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Coming of age: 40 of the most surprising and inspiring tips

 
by Kristina Grish
 
 
(16-20)
 
16. Read beauty product labels
 
Suffering from a chronic condition such as diabetes? If you've started using an anti-aging skin-care product and notice improvement, it's important to continue to use it exactly as directed. "Don't skip days ff the label says not to," warns Ali. "Chronic disease patients need to stay on schedule in their fight against aging, because their condition can multiply the effects of free radicals on their skin--and a lot of dermal products contain antioxidants to help fight these free radicals."
 
 
17 Move it

New research from The Center for BrainHealth at the University of Texas at Dallas claims that 30 minutes of aerobic exercise, three to four times a week, improves short-term memory by increasing blood flow to the medial temporal lobe--where memories are stored. Gettin' physical also lengthens our telomeres, says Sandra Bond Chapman, Ph.D., founder and chief director of the institute, and the sooner you start, the better: Researchers recently found that women older than 70 who regularly exercised during middle age were in better health than those who didn't.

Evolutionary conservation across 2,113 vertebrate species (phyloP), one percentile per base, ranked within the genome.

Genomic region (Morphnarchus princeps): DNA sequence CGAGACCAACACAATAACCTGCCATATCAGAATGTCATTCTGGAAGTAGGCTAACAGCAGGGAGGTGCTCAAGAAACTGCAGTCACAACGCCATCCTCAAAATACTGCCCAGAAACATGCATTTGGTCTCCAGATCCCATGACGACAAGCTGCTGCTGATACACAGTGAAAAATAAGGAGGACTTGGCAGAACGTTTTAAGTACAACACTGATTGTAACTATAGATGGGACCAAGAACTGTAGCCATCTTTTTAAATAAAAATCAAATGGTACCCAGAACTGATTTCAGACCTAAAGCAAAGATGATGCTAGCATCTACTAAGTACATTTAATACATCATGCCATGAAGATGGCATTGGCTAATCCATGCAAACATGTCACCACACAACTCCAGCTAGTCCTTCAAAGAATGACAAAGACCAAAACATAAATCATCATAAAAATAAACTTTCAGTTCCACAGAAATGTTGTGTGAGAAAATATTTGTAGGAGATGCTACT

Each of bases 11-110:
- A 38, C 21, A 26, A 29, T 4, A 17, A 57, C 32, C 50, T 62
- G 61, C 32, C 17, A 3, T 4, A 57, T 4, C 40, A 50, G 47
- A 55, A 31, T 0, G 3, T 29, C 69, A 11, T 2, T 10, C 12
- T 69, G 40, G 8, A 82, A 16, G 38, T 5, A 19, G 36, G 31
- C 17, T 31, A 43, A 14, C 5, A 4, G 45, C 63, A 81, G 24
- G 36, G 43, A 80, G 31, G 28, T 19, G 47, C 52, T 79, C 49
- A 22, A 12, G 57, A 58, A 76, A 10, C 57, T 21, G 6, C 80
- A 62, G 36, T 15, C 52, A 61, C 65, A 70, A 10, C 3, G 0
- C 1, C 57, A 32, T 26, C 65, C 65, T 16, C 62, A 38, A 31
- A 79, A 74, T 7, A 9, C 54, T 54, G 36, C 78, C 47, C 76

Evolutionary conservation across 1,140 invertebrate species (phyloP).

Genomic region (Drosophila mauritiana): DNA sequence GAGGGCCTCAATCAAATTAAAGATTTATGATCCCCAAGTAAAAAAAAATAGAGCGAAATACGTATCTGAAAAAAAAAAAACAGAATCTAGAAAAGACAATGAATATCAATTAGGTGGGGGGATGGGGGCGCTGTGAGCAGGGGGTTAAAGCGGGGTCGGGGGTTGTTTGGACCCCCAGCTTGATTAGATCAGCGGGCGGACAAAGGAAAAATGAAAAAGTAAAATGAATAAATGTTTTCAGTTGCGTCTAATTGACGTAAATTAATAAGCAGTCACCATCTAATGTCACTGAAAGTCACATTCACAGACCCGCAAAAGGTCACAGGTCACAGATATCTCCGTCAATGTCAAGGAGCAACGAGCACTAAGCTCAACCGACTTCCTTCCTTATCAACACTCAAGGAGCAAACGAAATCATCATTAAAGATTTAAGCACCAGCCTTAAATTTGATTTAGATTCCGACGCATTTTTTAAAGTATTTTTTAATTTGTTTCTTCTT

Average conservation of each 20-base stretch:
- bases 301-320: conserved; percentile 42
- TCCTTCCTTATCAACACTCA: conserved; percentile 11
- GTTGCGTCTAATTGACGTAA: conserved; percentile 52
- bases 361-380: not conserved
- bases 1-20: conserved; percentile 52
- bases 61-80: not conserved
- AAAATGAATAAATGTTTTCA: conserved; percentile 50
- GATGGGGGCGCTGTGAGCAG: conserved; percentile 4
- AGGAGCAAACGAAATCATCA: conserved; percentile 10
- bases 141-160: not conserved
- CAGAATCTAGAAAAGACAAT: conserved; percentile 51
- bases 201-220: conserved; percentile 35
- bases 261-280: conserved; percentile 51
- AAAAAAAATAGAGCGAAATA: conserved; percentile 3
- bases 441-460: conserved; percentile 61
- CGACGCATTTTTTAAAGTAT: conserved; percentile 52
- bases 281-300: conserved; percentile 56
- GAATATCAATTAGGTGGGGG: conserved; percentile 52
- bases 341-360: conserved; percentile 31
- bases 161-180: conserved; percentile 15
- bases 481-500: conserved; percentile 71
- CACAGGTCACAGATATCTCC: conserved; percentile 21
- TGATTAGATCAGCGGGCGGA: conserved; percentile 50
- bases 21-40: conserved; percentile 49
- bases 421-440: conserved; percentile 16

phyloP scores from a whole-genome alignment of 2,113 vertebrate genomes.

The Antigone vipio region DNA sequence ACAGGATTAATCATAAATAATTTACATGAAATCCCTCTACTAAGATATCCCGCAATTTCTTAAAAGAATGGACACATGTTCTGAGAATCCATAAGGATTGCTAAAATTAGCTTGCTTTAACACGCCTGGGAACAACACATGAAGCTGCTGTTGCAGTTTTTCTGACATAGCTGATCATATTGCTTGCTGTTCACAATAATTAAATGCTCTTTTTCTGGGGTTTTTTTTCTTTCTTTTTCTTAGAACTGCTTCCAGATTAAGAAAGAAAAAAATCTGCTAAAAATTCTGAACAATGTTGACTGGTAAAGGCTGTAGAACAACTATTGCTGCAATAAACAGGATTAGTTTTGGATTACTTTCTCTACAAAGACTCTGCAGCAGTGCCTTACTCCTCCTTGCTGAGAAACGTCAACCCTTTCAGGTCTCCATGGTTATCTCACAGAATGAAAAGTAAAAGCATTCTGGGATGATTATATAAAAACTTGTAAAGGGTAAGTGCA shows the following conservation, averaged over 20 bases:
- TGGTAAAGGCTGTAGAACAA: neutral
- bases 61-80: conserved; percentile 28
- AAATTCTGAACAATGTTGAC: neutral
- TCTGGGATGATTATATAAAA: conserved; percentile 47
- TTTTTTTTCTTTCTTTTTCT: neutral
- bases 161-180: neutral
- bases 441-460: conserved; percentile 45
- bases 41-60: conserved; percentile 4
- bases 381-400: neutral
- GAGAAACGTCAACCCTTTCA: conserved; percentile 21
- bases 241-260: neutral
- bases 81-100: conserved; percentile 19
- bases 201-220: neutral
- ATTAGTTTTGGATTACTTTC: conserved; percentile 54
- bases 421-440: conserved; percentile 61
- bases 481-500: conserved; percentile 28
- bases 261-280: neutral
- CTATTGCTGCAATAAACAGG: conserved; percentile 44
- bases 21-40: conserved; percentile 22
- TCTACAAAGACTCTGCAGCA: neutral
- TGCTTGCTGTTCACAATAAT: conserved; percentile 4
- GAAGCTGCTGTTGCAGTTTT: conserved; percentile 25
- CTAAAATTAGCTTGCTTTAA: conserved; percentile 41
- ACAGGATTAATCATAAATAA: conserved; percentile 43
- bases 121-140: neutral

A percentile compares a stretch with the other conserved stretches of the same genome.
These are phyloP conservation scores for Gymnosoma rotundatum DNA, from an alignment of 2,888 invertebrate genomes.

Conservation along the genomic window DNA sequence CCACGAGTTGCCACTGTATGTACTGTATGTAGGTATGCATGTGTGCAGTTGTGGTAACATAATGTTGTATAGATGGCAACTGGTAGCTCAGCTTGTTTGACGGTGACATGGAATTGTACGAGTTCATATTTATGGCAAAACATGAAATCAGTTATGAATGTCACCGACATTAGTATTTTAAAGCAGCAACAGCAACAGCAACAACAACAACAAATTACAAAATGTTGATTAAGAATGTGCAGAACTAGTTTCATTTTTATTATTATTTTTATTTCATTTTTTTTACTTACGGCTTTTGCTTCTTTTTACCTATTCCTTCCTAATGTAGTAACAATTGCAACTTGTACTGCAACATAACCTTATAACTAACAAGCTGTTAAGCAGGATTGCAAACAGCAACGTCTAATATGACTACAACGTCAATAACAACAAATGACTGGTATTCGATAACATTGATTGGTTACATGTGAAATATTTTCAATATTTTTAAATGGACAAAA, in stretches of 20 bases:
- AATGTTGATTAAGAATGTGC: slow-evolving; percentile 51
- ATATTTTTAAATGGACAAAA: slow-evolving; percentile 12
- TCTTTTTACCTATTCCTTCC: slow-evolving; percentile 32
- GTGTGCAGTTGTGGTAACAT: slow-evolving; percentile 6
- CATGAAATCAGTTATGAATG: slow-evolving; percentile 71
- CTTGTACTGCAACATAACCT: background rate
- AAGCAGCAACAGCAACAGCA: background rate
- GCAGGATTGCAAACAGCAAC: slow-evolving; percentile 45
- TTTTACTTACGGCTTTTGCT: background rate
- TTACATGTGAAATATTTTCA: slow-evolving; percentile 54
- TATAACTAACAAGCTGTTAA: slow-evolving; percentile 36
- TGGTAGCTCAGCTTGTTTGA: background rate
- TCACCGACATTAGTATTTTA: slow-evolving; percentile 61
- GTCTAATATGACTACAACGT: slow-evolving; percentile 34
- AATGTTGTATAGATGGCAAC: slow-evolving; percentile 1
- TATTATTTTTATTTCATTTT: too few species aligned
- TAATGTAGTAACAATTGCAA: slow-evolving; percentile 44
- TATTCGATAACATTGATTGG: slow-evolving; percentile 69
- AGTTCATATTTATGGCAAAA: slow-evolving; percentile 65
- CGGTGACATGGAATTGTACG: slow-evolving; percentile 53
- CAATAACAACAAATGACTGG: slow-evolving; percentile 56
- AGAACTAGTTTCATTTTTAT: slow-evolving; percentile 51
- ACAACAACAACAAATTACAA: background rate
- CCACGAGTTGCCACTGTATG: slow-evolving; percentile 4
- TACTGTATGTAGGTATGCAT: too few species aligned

18 Think something nice

A recent study found that social exchanges characterized by conflict in mid-life were associated with poor decision-making later in life. Since you can't always avoid confrontational people, override your cranky thoughts with good ones. "Think of something positive about a person and your brain will latch on to those thoughts instead of negative ones," says Srini Pillay, M.D., assistant clinical professor of psychiatry at Harvard University.

19. Eat bitter
 
Humans recognize six distinct tastes--sweet, sour, salty, bitter, savory and astringent--and each plays a role in feeding your body and mind. In terms of longevity, however, bitter-tasting foods are the best because they balance sugar cravings, support digestion and metabolize fat, says Stephan Dorlandt, C.N., a clinical nutritionist and herbalist in Los Angeles. Tasty bitters include yellow and green vegetables, such as yellow peppers, broccoli rabe, collard greens, mustard greens, radicchio and chicory.
 
20. Fight your traffic ticket
 
New research shows that being engaged in political activities--like appealing a decision made by a public authority, giving a speech at a meeting, or writing a letter to the editor--results in sharper thinking when you're older. "Political activities reflect self-efficacy, and there's a correlation between self-efficacy and cognition," says Pillay.